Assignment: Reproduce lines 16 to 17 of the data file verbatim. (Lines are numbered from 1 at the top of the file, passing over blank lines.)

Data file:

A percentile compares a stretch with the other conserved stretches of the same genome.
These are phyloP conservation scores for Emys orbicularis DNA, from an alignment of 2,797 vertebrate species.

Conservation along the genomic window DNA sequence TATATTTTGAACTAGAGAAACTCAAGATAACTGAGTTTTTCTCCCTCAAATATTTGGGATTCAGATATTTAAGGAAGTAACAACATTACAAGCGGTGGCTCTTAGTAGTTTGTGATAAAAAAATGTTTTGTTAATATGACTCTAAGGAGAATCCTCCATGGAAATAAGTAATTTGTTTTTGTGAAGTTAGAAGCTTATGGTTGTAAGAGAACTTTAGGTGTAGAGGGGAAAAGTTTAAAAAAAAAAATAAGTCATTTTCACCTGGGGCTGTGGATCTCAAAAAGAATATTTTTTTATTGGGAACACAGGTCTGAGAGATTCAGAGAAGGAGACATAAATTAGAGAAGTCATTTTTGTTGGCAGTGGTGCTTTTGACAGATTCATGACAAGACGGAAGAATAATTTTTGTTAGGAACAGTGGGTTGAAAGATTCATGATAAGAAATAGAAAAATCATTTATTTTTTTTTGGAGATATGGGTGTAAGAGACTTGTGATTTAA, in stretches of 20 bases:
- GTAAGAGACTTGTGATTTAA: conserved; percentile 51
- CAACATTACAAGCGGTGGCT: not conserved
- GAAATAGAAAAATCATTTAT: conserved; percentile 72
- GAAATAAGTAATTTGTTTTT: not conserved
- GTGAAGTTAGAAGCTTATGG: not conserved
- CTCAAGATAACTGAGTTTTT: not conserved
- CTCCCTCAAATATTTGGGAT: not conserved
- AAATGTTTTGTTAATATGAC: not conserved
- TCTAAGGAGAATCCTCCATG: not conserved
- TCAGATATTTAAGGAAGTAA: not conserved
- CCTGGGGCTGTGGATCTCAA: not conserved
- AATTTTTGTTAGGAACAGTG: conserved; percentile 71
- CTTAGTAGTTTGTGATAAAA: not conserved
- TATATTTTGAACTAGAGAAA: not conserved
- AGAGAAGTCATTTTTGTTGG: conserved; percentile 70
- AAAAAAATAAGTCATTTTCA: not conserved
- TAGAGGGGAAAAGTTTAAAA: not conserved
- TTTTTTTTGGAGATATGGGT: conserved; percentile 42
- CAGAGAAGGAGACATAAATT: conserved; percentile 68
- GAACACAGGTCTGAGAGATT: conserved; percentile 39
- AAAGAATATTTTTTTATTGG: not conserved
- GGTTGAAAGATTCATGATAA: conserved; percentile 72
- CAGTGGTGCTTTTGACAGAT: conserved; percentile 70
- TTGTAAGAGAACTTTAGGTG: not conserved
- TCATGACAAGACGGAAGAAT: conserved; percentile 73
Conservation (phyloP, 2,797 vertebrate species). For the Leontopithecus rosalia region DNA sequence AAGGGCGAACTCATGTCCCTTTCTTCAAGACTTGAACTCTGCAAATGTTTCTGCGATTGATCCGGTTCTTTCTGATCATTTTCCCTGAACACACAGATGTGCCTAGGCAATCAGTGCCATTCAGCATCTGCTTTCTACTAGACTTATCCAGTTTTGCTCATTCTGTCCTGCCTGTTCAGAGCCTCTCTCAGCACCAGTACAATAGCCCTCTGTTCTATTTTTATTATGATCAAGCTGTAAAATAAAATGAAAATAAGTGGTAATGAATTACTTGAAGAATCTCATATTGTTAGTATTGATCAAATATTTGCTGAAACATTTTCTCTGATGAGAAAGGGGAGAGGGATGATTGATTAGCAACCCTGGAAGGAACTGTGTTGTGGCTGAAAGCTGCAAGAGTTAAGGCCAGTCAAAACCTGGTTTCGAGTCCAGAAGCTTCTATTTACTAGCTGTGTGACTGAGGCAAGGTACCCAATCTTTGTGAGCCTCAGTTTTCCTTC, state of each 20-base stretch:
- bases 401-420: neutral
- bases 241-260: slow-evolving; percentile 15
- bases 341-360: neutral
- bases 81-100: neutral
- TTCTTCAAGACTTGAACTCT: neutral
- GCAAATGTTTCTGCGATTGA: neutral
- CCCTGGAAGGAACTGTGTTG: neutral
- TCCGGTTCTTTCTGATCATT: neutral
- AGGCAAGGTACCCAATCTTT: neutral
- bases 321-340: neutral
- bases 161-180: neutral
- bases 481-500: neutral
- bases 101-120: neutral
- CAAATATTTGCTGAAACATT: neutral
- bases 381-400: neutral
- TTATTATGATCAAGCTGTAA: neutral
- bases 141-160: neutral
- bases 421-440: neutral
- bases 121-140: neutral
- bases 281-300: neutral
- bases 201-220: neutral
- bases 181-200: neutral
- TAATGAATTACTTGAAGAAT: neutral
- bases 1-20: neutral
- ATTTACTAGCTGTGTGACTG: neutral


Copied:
- CTTAGTAGTTTGTGATAAAA: not conserved
- TATATTTTGAACTAGAGAAA: not conserved